Last week, life could hardly have got any better: I dined out on consecutive nights in two of Stockholm’s top restaurants. Scandinavians certainly have more than one string to their bow. If they are the undisputed masters of design, they also excel in the art of cooking. The outcome as a diner is that you not only get to eat fantastic food but it is also beautifully presented and you enjoy it in a designer setting. Every item, from the cutlery to the wall panelling has been carefully selected. At present, nordic cuisine seems to be leading the world and has tapped into prevailing concerns and taste: Scandinavian chefs are working with seasonal and organic local produce, and are coming up with dishes of the utmost creativity and quality. Unexpected subtle flavours are combined, yet the final blend maintains a strong nordic identity. It is terroir at its best.
On Thursday evening I made my way through the snow over to Djurgården, to the edge of the island opposite the shipyards of Beckholmen and entered into the warmth of Oaxen Krog. The idea was to test a signature dish of one of the restaurant’s chefs, Emma Erlandsson, who reached the finals of Sweden’s most prestigious competition, Året’s kock, Chef of the Year. On February 5, Emma will be competing for the title against seven other finalists. “Practice makes perfect” so that is how I found myself sharing a table with seven other diners – six of them total strangers. Our meal was to feature appetisers, a starter and dessert from Oaxen’s menu, and Emma’s dish as the main course.
We sat at a table overlooking the modernistic stainless steel kitchen where staff effortlessly and in a relaxed fashion prepared our meal and that of the other guests at the krog. Amazingly not a clatter of a saucepan lid, or clang of kitchen equipment, or utterance, for that matter, was heard during the entire meal.
As we made the acquaintance of our fellow diners we were served a glass of Philippe Pacalet’s white Bourgogne Aligoté 2012 along with an array of small appetizers or tilltugg. The dishes were all different in character, varying from delicate to rustic and wholesome, yet all signalled their origin and connection to nature.
The pure crystalline-like Aligoté from winemaker Philippe Pacalet – renowned for using no SO2 during vinification and ageing – matched our earthy and fragrant starter, a scallop cooked in dill with kale, fennel and roasted almonds. The restrained aromatics and softness of the wine was in line with the sweet flesh of the seafood and allowed the gentle flavours of the greens to shine through.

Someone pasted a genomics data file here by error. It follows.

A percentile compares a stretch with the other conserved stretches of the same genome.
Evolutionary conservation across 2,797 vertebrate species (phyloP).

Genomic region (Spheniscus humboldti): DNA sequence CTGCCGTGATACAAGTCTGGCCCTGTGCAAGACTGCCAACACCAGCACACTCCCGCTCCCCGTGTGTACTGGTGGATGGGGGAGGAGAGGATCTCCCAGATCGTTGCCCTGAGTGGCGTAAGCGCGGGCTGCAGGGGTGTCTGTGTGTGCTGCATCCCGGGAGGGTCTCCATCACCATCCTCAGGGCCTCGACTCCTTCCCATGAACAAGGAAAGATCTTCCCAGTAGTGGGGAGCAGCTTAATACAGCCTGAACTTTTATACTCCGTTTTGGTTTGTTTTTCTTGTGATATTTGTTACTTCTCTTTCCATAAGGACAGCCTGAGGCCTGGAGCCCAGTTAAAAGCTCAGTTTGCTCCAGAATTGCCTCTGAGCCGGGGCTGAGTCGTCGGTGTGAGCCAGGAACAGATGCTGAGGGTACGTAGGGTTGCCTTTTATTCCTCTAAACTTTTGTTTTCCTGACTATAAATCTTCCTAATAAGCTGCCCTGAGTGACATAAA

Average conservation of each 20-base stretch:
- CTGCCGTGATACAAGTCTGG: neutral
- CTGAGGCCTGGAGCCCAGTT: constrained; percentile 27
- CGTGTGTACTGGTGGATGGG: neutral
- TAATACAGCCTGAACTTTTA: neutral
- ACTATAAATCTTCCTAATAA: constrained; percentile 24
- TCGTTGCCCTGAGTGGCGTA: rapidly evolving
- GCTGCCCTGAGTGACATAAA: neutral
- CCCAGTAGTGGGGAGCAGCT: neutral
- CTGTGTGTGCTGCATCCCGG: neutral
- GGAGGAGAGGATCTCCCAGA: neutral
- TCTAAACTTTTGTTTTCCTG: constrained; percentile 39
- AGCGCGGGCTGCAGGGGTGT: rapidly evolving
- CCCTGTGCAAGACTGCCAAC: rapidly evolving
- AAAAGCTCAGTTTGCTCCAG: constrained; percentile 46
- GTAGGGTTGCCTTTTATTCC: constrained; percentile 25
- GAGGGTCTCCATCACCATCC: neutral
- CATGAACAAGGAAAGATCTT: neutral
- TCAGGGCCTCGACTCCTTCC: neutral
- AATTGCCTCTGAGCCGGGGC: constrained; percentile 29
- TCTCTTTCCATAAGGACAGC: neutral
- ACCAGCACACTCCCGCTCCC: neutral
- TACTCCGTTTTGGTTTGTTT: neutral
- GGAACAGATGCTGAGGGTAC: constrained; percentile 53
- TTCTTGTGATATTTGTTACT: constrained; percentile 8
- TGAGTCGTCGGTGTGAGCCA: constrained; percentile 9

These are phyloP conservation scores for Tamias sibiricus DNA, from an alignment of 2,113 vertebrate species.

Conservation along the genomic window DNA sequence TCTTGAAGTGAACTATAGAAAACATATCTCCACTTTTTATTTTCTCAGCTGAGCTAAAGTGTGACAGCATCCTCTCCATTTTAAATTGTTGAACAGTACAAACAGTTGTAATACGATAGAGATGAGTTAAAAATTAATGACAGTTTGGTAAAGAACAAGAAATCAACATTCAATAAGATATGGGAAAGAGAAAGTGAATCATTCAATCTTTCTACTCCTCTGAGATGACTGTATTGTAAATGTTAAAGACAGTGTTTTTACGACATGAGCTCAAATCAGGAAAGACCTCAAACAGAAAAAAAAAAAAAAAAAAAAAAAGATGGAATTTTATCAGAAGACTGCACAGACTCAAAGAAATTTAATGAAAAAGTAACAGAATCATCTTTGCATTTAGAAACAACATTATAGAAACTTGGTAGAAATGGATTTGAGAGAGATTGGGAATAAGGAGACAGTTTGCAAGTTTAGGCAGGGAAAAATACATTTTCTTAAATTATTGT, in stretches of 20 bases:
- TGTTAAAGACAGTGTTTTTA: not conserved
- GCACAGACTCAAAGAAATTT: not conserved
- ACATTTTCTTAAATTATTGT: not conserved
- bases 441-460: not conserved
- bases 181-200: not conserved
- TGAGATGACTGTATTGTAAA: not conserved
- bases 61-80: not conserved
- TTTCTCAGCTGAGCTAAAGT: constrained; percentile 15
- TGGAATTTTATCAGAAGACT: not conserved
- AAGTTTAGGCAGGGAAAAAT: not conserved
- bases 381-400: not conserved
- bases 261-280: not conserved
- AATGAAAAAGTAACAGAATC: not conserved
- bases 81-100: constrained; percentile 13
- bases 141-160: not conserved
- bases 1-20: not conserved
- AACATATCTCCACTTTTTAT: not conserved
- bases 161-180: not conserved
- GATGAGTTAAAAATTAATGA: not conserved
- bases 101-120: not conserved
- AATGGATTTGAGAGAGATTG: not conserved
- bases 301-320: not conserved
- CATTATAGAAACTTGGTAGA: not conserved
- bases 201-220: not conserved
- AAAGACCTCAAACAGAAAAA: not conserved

Our plates were swiftly removed, new glasses appeared on the table, the red wine was served and we all sat up a little straighter in our seats. The much anticipated moment had finally arrived. The main course, Emma Erlandsson’s creation, was laid in front of us. Emma herself came to the table and delicately spooned the sauce onto our plates whilst possibly checking a last time for any shortcoming. Each dish was beautifully presented and complex in taste, reminiscent of the principles of washoku 和食 (traditional japanese cuisine): harmony and nutritional balance are achieved through five principles. Every meal should include five colors go shiki (red, yellow, green, black/brown and white) and five tastes go mi (salty, sour, sweet, bitter and spicy). The food should be prepared in five different ways go ho (simmering, steaming…) and appeal to the five senses go kan (sight, sound, smell, taste and touch – texture in the case of food). The final set of principles are the five outlooks go kan mon, grounded in Buddhism and pertaining to how we partake spiritually in the meal. Clearly, such an experience with food does carry a spiritual dimension and is a celebration of the produce that mother earth gives us, of the workers that cultivate it and of the chefs that prepare it in such a way that our enjoyment of food transcends to intense appreciation of life.
The red wine selected for the main course was, as with the white wine, a good match. Pian del Ciampolo, from Radda in Chianti in the centre of the Chianti Classico Zone is made from classic Chianti grape varieties, i.e. Sangiovese (or Sangioveto as stated on the bottle which is a synonym thereof), Canaiolo and Colorino. Incidentally, the soft and perfumed Canaiolo, now a permitted grape variety in the Chianti DOCG appellation, used to be the main grape variety in Chianti wine until the end of the 19th century when it was superseded by Sangiovese. Pian del Ciampolo, however, is not made in the style of a traditional Chianti and has indeed been bottled under the IGT appellation (Indicazione Geografica Tipica). Red sapphire-like in appearance, with notes of cherries, red berries, flowers and liquorice, it has a youthful, light, fresh and pure texture and it did not overwhelm Emma’s dish.
After submitting our feedback on the dish that Emma is entering for competition, we moved onto the next course, a stunning dessert from Oaxen’s menu. Sour cream ice cream with salted meringue, frozen lavender chocolate mousse and burnt Djurgård honey. Befittingly, the wine that accompanied the dessert was a refreshing ice wine, a sweet wine made from the juice of frozen grapes that are pressed whilst frozen. The wine in question was a Wehlener Klosterberg 2007, Mosel Riesling Eiswein from the producer Markus Molitor.
And thus after a warming cup of coffee, this snowy evening where eight strangers shared a meal came to an end. We shall return to Oaxen, soon, but in the meantime we wish Emma the best of luck for Årets Kock 2015.
Oaxen Krog & Slip
115 21 Stockholm
Tel. +46 8 551 531 05